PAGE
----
The indications for central venous catheters (CVCs) include invasive hemodynamic monitoring, transvenous cardiac pacing, hemodialysis, lack of peripheral venous access, administration of vasopressors, nutritional support, and in some texts…. volume resuscitation. It’s this last one that bothers me. Yes, some CVCs like multi-lumen access catheters (MAC) can be wonderful for massive resuscitation, but the traditional CVC is horrible compared to large bore peripheral intravenous (PIV) catheters. Let’s look at this in terms of catheter flow rates.
Poiseuille’s Law describes the dynamics of laminar fluid movement through a pipe much longer than its diameter and is given below.
In essence, as our catheter’s length increases (think of 20 cm CVCs compared to ~ 3 cm PIVs), flow will be reduced. More importantly, as the catheter’s radius increases (lower gauge sizes, higher French sizes), the flow rate increases by a power of 4. Clearly, this is the most important factor in determining overall flow.
Pictured, you see 16G, 18G, 20G, and 22G Terumo PIV catheters with flow rates of 198 cc/min, 100 cc/min, 60 cc/min, and 35 cc/min, respectively. In comparison (and depending on what you read), a central line which includes a 16G lumen has a rate of approximately 70 cc/min. This is substantially different from the almost 200 cc/min we get with a 16G PIV.
Manufacturers often list flow rates through their catheters, but in general, I’ve found large bore PIVs to be superior to most central lines for volume administration. I’ll never forget a case where I placed two 14 gauge PIVs for a patient with known placenta accreta, a case where copious bleeding is anticipated. Those lines ran like fire hoses! 🙂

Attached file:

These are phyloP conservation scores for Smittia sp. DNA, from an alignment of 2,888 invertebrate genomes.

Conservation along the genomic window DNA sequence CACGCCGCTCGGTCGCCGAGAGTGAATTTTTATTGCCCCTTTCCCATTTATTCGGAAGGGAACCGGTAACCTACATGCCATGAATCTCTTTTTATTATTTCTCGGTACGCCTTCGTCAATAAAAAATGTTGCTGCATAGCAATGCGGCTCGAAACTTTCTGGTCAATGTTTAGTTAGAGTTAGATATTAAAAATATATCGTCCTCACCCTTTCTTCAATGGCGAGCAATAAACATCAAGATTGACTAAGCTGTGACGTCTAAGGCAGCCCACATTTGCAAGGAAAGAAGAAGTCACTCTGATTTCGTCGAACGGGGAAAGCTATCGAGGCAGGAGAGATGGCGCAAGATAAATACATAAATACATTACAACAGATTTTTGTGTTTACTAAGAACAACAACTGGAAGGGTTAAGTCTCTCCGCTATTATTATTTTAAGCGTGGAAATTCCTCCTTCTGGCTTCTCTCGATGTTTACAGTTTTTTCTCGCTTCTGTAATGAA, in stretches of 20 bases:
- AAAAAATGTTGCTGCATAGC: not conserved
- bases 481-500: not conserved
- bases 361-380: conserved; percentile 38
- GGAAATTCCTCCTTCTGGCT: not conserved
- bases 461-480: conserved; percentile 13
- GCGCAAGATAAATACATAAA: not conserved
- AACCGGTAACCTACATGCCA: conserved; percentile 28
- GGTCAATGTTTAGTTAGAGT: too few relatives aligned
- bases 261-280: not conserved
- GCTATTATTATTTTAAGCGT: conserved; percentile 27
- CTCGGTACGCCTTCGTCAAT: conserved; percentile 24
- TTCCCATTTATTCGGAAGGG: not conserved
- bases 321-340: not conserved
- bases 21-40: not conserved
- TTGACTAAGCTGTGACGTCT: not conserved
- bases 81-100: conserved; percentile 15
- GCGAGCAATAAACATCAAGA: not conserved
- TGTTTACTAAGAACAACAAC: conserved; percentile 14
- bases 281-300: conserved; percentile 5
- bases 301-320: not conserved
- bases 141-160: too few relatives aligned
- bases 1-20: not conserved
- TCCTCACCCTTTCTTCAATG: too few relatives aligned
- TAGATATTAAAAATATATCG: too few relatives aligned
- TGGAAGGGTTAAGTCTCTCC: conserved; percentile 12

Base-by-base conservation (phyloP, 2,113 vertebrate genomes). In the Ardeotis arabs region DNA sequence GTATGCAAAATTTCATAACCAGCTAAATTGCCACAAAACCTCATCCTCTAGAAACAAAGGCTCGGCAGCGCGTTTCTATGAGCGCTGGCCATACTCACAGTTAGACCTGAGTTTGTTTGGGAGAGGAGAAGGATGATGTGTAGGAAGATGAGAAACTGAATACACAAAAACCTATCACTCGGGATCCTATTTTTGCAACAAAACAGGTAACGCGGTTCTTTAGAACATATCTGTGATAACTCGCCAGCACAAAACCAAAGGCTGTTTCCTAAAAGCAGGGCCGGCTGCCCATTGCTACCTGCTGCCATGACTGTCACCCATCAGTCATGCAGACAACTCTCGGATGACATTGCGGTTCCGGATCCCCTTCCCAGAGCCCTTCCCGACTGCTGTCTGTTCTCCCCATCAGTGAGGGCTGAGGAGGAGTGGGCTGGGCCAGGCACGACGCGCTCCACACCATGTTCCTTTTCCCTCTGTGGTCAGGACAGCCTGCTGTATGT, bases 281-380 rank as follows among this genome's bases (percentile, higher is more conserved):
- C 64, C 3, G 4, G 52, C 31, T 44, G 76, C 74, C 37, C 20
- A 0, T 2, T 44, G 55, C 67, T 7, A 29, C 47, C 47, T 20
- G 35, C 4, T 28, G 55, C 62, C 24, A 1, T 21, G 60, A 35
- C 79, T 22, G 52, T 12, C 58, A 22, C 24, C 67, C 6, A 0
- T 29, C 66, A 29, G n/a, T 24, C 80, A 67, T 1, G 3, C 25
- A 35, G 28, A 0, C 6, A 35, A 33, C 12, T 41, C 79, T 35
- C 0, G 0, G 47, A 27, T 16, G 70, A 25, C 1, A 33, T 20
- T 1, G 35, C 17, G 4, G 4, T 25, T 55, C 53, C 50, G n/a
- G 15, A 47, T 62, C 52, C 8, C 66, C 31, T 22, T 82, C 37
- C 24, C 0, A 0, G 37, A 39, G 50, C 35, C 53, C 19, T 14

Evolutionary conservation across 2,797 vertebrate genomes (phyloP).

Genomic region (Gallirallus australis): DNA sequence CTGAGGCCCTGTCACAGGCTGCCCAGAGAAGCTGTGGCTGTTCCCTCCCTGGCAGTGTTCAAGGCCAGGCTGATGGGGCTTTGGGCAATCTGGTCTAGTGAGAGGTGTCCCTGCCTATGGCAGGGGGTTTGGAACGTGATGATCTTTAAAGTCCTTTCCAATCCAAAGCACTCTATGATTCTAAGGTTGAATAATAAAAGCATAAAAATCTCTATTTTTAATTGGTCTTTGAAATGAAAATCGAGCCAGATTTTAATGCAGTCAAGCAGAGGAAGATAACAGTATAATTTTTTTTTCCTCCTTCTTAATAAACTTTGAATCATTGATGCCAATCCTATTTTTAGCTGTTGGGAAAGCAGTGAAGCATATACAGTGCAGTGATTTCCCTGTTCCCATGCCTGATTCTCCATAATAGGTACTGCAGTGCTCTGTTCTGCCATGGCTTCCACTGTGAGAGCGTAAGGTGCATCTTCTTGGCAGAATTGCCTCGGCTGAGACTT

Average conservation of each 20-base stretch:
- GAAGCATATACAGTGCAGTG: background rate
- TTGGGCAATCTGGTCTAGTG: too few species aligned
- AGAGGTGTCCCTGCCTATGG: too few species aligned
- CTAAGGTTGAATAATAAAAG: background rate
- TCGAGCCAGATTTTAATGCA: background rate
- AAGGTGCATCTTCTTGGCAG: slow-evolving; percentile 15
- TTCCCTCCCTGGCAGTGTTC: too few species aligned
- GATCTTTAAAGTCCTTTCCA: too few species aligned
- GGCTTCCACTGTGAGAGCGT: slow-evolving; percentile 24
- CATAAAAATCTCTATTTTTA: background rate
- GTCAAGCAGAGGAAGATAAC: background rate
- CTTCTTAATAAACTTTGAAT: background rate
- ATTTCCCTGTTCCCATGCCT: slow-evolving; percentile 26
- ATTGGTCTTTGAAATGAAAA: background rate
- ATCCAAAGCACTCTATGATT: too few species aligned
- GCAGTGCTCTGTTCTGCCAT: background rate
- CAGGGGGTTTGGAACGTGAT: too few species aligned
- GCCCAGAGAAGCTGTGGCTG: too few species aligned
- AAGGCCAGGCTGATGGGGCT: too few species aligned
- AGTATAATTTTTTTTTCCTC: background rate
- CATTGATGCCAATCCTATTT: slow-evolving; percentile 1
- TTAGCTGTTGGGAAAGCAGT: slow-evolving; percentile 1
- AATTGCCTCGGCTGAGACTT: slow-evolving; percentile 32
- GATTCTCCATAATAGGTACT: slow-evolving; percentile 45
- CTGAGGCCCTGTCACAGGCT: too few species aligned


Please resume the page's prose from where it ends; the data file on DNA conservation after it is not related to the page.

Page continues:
Next time you place a central line for “volume resuscitation”, look at the actual packaging and consider how the length of the catheter, lumens, and even IV tubing (extensions, stopcocks, adapters) will affect your overall flow rate. We’re usually better off avoiding the risks of CVCs (pneumothorax, arterial injury, air embolism, catheter-related bloodstream infections, etc.) and placing large bore PIVs instead. 🙂
Does the long and small peripheral vessel count for the equation, because CVC is better in that it reach large vessel. I think that the best is short large bore at jugular.
The fluid still has to go through the catheter first, so having a long central line in a large vessel won’t be as good as a short, large bore catheter in a large vessel.
Do you have any way to measure peripheral vascular resistance?
Using pressure infuse bags will increase the flow even more and cvcs can be used for volume resuscitation of they are there only access possi of
This is true, but pressure infusion bags will also increase flow even more across a catheter that’s better suited for high flow rates (large, short catheters like 14 gauge peripheral IVs).
Totally agree , because of poiseullie’s law presure is the last option to increase bat can be appled to both central and peripheral catethers
Well well, can’t differ in this point… I remember being in charge of a child undergoing a tibial osteosarcoma removal, a surgery with a lot of bleeding as well, I took a 20 G in the forearm and an 18 G external jugular…. Still got blamed by my attending for not taking a CVC, told him that I have readied the gear if needed. Problem with PIV is that you can’t give catecholamines through them, apart from dobutamine and epinephrine….
Speaking now of manufacturers, we use the ARROW. CVC in our workplace. I love the 7F models, the wire is of good quality but the smaller ones 4F for instance are quite tricky to use…. what do you use over there for small children?
Keep the hard work up
I actually don’t remember what size/brand of CVC we use for our pediatric patients (been a while since I’ve done a central line in a child), but we use a variety of lines in adults (some are pictured in the post). Haha, and you know we’ll get blamed from time-to-time… it’s the nature of residency. 😉